How Oregon built a national title contender without elite recruits
Unlike most title game participants, Oregon is not loaded with blue-chip recruits
Major contributors were either unknowns or recruits with just a few BCS offers
Ducks' coaches have an eye for underappreciated talents like receiver Jeff Maehl
PARADISE VALLEY, Ariz. -- Oregon receiver Jeff Maehl had just finished torching USC's defense for three touchdowns on Oct. 30 when someone asked the Paradise, Calif., native how much interest USC had shown during the recruiting process.
None, Maehl replied. "Not even a letter."
In USC's defense, few other schools contacted Maehl. Maehl sent highlight tapes to Oregon, Oregon State, Washington, Washington State and Nevada. The Cougars showed interest, but never offered a scholarship. Neither did any of the others. Oregon assistant John Neal only knew of Maehl because he had played with Maehl's father, Steve, at Foothill (Calif.) Community College. Despite Maehl's low-profile, Oregon coaches knew they were watching a Pac-10 player -- though they originally thought he'd play defense -- when they popped in Maehl's highlight video. So they offered him a scholarship even though no one else did.
"I thought the recruiting services knew everybody," Oregon coach Chip Kelly cracked after the USC game. They certainly knew Darron Thomas. As a senior at Aldine (Texas) High, Thomas committed to LSU. He changed his mind when the Tigers also took commitments from quarterbacks Jordan Jefferson and D.C. Jefferson for the class of 2008. Florida wanted Thomas to come compete with backups Cam Newton and John Brantley behind Tim Tebow. Thomas' list would have been much longer if he'd considered schools that didn't want to bring him in as a quarterback. Thomas picked Oregon, he said, because he loved the Ducks' fast-break offense. "It was just the offense and the tempo that I'd seen them running. And the points scored," Thomas said. "Everybody wants to score points."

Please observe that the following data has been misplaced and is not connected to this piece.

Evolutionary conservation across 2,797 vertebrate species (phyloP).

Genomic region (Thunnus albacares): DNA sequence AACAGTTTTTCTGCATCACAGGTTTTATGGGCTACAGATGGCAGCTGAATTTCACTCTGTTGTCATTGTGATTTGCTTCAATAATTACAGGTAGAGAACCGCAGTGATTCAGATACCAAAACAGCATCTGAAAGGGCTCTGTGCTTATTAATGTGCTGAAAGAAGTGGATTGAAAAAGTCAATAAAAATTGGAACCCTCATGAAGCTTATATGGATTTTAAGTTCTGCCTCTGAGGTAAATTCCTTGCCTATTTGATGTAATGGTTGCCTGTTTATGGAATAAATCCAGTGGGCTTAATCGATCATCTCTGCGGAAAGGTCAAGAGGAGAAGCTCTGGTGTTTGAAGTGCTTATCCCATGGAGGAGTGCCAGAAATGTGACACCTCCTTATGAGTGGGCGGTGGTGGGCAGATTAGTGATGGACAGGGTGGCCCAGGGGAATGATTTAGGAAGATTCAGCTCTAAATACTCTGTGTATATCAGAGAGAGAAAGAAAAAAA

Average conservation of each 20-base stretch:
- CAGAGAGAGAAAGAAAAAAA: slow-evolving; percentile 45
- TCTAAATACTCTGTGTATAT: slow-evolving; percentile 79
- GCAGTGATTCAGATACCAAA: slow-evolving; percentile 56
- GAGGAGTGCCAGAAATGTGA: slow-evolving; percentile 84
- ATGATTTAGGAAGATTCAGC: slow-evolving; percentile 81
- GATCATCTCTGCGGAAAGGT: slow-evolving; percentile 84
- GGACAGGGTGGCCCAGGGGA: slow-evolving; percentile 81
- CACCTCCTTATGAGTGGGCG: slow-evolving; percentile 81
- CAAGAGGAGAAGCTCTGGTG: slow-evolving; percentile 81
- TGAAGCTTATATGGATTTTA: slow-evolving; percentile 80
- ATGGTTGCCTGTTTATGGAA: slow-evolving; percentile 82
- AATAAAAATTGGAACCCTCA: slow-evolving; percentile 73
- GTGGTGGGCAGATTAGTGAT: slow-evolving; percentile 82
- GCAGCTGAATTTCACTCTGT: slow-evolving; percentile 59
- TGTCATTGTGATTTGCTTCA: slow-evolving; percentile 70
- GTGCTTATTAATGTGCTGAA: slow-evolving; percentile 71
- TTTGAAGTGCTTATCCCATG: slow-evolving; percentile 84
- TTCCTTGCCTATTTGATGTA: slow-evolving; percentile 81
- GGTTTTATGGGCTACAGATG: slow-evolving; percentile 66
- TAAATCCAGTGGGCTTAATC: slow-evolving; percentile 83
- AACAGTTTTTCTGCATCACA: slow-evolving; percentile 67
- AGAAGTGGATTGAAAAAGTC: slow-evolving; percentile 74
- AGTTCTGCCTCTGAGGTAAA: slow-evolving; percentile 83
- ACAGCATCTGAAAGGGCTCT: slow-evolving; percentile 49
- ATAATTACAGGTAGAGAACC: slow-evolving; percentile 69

Unlike most of the participants in past BCS title games, Oregon did not build its team with mostly four- and five-star recruits. The Ducks' major contributors either were unknowns unearthed by Oregon's coaching staff or recruits with a few BCS-conference options who were one physical shortcoming away from being sought by every school in the country. That mix has produced a two-time Pac-10 champion that will play for the national title Monday against Auburn.
Oregon occupies a unique place in the recruiting universe. It is in a BCS automatic qualifying conference, but until very recently it wasn't at the front of the minds of the best high school players in the conference's footprint. It does not sit in a recruiting hotbed; from 2004-09, the state of Oregon produced only 52 BCS-conference signees. On the plus side, Oregon enjoys the advantage of being the birthplace of Nike -- founder Phil Knight is an alum -- and essentially serves as one of the company's laboratories. Even when the program wasn't considered elite, that relationship offered a cutting-edge cachet that piqued the interest of recruits who may have been skeptical of moving halfway across the country to a region dramatically different than their home states.
Winning has helped raise Oregon's profile. When former Ducks coach Mike Bellotti took over the program in 1995, the Ducks weren't nationally known. In some cases, they weren't regionally known. Bellotti remembers talking on the phone to a recruit in California. "He asked what time zone we were in," said Bellotti, who retired in 2009 and who now works as an analyst for ESPN. "I said, 'Same one you're in.'"